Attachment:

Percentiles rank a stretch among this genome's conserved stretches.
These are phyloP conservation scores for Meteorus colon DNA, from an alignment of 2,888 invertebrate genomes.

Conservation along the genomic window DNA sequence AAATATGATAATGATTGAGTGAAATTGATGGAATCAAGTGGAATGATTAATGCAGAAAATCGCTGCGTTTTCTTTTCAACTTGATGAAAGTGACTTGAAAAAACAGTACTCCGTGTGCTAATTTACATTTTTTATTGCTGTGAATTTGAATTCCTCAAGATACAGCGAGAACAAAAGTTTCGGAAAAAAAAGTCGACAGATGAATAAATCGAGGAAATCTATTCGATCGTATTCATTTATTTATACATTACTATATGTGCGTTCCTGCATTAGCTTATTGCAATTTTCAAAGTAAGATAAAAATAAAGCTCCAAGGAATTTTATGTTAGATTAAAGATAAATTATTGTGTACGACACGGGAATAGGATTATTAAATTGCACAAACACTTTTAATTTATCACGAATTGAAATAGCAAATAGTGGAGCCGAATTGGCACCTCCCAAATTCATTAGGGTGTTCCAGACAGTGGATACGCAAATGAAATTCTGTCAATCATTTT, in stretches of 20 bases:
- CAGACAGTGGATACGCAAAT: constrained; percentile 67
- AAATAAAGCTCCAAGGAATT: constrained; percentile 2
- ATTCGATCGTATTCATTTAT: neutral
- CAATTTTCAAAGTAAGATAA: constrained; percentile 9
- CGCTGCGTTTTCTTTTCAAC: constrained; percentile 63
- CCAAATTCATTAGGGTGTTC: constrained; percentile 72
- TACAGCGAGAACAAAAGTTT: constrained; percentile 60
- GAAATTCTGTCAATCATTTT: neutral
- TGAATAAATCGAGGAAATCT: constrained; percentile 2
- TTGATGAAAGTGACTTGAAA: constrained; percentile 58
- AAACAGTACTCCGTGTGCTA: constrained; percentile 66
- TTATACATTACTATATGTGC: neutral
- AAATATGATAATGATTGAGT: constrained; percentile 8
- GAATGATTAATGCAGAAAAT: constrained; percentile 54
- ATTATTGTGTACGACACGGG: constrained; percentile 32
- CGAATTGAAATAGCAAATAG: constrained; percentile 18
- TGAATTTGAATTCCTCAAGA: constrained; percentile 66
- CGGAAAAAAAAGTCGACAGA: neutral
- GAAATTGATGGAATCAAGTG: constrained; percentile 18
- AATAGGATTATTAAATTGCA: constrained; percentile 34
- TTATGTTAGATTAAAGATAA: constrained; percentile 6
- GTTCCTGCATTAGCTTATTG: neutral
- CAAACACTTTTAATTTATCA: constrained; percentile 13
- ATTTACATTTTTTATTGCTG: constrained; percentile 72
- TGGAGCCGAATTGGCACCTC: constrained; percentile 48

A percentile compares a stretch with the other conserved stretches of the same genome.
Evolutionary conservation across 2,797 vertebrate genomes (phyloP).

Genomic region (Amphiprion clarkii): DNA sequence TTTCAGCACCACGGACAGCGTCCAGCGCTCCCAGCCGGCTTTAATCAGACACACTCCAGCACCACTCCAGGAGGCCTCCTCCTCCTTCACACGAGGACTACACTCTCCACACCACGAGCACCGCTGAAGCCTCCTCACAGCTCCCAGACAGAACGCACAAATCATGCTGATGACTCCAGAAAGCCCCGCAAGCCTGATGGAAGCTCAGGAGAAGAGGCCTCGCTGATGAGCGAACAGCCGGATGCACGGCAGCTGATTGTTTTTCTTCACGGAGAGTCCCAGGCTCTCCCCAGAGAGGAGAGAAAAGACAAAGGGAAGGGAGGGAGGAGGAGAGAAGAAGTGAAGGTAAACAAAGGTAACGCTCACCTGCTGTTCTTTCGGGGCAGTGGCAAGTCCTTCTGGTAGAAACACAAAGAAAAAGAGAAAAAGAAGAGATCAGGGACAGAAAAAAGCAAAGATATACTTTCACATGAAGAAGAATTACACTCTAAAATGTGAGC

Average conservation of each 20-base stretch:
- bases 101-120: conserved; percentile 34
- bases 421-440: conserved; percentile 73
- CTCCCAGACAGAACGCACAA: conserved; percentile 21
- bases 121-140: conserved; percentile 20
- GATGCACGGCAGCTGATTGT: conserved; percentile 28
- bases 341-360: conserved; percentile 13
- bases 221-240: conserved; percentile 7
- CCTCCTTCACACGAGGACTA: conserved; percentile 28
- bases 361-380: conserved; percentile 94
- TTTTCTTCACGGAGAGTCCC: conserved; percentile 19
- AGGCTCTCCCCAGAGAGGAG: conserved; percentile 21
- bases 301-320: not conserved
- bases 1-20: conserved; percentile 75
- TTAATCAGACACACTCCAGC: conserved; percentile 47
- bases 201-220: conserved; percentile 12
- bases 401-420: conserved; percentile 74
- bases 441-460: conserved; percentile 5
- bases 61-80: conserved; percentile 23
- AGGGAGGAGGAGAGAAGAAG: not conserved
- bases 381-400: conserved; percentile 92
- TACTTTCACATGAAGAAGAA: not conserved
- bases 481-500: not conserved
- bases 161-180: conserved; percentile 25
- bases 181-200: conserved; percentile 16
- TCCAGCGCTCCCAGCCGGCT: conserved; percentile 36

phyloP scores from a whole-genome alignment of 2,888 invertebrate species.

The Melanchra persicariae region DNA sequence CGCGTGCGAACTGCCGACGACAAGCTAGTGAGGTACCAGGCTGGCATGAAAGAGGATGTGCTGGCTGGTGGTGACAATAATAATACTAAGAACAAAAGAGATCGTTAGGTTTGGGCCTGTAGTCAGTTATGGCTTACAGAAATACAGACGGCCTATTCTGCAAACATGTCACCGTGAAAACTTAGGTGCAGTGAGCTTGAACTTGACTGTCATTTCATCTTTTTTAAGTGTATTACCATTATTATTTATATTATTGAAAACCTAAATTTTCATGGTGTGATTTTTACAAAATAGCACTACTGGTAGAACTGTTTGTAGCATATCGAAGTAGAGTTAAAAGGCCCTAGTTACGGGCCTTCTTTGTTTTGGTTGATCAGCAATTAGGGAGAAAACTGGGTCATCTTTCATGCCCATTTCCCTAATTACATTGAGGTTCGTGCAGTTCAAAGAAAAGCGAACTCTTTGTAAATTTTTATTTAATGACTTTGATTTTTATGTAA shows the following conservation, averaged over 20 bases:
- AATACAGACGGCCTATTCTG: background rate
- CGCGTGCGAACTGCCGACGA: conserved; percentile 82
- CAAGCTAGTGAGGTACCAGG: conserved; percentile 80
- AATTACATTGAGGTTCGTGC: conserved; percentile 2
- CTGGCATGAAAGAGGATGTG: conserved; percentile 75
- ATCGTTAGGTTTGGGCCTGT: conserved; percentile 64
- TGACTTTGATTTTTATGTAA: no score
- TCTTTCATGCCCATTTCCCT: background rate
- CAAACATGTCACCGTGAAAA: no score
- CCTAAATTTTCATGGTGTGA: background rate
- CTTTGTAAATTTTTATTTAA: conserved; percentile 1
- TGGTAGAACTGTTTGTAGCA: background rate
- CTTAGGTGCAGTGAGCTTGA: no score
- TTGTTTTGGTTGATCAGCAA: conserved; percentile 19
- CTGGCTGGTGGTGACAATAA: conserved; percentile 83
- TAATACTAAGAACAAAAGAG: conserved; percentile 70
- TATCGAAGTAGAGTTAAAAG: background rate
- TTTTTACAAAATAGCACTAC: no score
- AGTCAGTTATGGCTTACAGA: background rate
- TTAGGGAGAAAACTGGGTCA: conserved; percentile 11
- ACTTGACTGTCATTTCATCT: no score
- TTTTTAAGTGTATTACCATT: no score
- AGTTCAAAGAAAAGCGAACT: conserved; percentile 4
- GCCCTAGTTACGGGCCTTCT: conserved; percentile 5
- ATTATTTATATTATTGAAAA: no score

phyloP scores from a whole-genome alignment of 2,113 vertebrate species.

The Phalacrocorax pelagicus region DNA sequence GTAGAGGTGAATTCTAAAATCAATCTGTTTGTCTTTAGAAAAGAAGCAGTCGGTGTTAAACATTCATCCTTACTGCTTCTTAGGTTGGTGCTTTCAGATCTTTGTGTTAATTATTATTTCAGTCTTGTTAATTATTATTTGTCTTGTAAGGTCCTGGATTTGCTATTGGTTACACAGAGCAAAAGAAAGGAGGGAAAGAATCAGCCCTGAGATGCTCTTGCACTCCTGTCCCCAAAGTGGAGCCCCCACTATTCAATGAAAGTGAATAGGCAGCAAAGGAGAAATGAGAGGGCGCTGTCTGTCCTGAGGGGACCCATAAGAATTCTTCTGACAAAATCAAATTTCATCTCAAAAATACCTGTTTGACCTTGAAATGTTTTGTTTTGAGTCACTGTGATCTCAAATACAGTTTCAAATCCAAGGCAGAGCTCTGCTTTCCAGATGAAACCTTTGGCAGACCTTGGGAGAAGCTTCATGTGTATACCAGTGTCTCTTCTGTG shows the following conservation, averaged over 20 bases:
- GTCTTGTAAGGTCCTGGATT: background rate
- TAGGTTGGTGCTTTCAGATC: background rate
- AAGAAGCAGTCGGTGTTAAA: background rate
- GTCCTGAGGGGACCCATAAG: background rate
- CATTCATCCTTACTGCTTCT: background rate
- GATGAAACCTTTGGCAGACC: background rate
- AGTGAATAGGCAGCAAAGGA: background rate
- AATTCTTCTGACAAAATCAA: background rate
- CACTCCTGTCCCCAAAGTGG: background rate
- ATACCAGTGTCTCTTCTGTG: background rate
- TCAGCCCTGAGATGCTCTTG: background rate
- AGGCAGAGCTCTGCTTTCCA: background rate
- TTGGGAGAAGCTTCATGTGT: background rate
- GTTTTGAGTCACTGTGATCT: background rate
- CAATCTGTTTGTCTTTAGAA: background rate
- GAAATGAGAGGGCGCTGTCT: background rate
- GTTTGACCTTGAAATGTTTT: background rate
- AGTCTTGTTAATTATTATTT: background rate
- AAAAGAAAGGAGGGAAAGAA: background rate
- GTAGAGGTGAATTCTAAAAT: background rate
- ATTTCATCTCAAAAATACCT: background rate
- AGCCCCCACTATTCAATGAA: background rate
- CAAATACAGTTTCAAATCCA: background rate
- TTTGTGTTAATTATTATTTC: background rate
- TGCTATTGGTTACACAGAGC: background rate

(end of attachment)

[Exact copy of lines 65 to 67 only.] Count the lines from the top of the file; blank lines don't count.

- ATCGTTAGGTTTGGGCCTGT: conserved; percentile 64
- TGACTTTGATTTTTATGTAA: no score
- TCTTTCATGCCCATTTCCCT: background rate